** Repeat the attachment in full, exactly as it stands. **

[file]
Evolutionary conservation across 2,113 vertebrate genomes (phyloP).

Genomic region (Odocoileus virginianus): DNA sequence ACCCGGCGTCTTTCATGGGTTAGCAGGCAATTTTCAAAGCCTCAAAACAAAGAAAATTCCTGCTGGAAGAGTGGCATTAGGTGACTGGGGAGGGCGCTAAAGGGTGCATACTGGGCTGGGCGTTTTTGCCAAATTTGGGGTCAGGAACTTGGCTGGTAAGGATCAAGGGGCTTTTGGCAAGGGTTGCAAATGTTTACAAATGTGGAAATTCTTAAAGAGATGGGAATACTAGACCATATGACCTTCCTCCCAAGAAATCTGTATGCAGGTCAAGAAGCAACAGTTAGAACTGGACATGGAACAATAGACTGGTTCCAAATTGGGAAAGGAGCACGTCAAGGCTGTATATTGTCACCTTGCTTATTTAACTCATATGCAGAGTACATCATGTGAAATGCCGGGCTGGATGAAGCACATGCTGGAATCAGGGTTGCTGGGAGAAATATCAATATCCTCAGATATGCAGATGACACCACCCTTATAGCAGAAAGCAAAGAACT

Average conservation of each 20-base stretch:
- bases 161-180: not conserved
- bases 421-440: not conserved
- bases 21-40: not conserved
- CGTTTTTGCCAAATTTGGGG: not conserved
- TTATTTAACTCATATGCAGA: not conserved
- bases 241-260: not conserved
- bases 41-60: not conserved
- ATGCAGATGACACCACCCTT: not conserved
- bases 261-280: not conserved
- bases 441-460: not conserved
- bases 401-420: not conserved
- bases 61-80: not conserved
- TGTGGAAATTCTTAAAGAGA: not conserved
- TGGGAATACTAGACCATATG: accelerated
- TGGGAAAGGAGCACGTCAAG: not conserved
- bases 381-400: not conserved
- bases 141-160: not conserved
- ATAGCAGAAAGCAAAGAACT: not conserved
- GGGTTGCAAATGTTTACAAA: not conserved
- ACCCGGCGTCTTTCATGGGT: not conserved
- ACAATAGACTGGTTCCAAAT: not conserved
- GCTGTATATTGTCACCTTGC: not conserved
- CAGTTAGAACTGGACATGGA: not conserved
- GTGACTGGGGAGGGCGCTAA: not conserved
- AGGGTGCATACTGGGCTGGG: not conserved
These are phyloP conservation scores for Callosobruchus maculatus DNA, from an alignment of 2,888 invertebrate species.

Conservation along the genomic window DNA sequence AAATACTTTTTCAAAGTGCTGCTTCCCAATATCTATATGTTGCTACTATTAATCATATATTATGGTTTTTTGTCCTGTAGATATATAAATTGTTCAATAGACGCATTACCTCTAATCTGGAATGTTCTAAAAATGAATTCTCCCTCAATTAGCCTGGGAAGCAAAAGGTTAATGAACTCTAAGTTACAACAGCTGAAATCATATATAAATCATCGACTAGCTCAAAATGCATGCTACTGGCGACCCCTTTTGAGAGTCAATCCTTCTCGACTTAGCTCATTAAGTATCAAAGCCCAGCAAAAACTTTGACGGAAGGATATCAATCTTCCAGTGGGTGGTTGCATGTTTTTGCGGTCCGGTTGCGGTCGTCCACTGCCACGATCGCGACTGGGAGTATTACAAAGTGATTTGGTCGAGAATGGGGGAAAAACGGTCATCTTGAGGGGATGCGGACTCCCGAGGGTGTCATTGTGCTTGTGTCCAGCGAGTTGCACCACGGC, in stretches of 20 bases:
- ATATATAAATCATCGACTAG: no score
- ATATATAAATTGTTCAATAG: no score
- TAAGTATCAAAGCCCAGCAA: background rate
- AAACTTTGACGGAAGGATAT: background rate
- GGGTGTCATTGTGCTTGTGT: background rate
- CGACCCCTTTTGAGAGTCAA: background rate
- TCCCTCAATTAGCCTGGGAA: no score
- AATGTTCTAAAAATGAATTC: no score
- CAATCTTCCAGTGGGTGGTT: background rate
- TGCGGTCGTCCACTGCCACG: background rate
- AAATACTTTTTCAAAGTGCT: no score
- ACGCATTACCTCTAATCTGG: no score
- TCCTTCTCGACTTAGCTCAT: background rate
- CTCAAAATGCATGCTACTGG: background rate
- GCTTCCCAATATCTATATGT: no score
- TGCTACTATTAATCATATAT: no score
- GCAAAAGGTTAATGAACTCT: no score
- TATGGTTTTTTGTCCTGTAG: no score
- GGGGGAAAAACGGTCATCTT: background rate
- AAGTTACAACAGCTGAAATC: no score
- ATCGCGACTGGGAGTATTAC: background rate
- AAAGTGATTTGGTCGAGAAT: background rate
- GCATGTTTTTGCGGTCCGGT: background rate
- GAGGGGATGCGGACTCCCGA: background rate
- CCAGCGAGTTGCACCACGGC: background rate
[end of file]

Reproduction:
Evolutionary conservation across 2,113 vertebrate genomes (phyloP).

Genomic region (Odocoileus virginianus): DNA sequence ACCCGGCGTCTTTCATGGGTTAGCAGGCAATTTTCAAAGCCTCAAAACAAAGAAAATTCCTGCTGGAAGAGTGGCATTAGGTGACTGGGGAGGGCGCTAAAGGGTGCATACTGGGCTGGGCGTTTTTGCCAAATTTGGGGTCAGGAACTTGGCTGGTAAGGATCAAGGGGCTTTTGGCAAGGGTTGCAAATGTTTACAAATGTGGAAATTCTTAAAGAGATGGGAATACTAGACCATATGACCTTCCTCCCAAGAAATCTGTATGCAGGTCAAGAAGCAACAGTTAGAACTGGACATGGAACAATAGACTGGTTCCAAATTGGGAAAGGAGCACGTCAAGGCTGTATATTGTCACCTTGCTTATTTAACTCATATGCAGAGTACATCATGTGAAATGCCGGGCTGGATGAAGCACATGCTGGAATCAGGGTTGCTGGGAGAAATATCAATATCCTCAGATATGCAGATGACACCACCCTTATAGCAGAAAGCAAAGAACT

Average conservation of each 20-base stretch:
- bases 161-180: not conserved
- bases 421-440: not conserved
- bases 21-40: not conserved
- CGTTTTTGCCAAATTTGGGG: not conserved
- TTATTTAACTCATATGCAGA: not conserved
- bases 241-260: not conserved
- bases 41-60: not conserved
- ATGCAGATGACACCACCCTT: not conserved
- bases 261-280: not conserved
- bases 441-460: not conserved
- bases 401-420: not conserved
- bases 61-80: not conserved
- TGTGGAAATTCTTAAAGAGA: not conserved
- TGGGAATACTAGACCATATG: accelerated
- TGGGAAAGGAGCACGTCAAG: not conserved
- bases 381-400: not conserved
- bases 141-160: not conserved
- ATAGCAGAAAGCAAAGAACT: not conserved
- GGGTTGCAAATGTTTACAAA: not conserved
- ACCCGGCGTCTTTCATGGGT: not conserved
- ACAATAGACTGGTTCCAAAT: not conserved
- GCTGTATATTGTCACCTTGC: not conserved
- CAGTTAGAACTGGACATGGA: not conserved
- GTGACTGGGGAGGGCGCTAA: not conserved
- AGGGTGCATACTGGGCTGGG: not conserved
These are phyloP conservation scores for Callosobruchus maculatus DNA, from an alignment of 2,888 invertebrate species.

Conservation along the genomic window DNA sequence AAATACTTTTTCAAAGTGCTGCTTCCCAATATCTATATGTTGCTACTATTAATCATATATTATGGTTTTTTGTCCTGTAGATATATAAATTGTTCAATAGACGCATTACCTCTAATCTGGAATGTTCTAAAAATGAATTCTCCCTCAATTAGCCTGGGAAGCAAAAGGTTAATGAACTCTAAGTTACAACAGCTGAAATCATATATAAATCATCGACTAGCTCAAAATGCATGCTACTGGCGACCCCTTTTGAGAGTCAATCCTTCTCGACTTAGCTCATTAAGTATCAAAGCCCAGCAAAAACTTTGACGGAAGGATATCAATCTTCCAGTGGGTGGTTGCATGTTTTTGCGGTCCGGTTGCGGTCGTCCACTGCCACGATCGCGACTGGGAGTATTACAAAGTGATTTGGTCGAGAATGGGGGAAAAACGGTCATCTTGAGGGGATGCGGACTCCCGAGGGTGTCATTGTGCTTGTGTCCAGCGAGTTGCACCACGGC, in stretches of 20 bases:
- ATATATAAATCATCGACTAG: no score
- ATATATAAATTGTTCAATAG: no score
- TAAGTATCAAAGCCCAGCAA: background rate
- AAACTTTGACGGAAGGATAT: background rate
- GGGTGTCATTGTGCTTGTGT: background rate
- CGACCCCTTTTGAGAGTCAA: background rate
- TCCCTCAATTAGCCTGGGAA: no score
- AATGTTCTAAAAATGAATTC: no score
- CAATCTTCCAGTGGGTGGTT: background rate
- TGCGGTCGTCCACTGCCACG: background rate
- AAATACTTTTTCAAAGTGCT: no score
- ACGCATTACCTCTAATCTGG: no score
- TCCTTCTCGACTTAGCTCAT: background rate
- CTCAAAATGCATGCTACTGG: background rate
- GCTTCCCAATATCTATATGT: no score
- TGCTACTATTAATCATATAT: no score
- GCAAAAGGTTAATGAACTCT: no score
- TATGGTTTTTTGTCCTGTAG: no score
- GGGGGAAAAACGGTCATCTT: background rate
- AAGTTACAACAGCTGAAATC: no score
- ATCGCGACTGGGAGTATTAC: background rate
- AAAGTGATTTGGTCGAGAAT: background rate
- GCATGTTTTTGCGGTCCGGT: background rate
- GAGGGGATGCGGACTCCCGA: background rate
- CCAGCGAGTTGCACCACGGC: background rate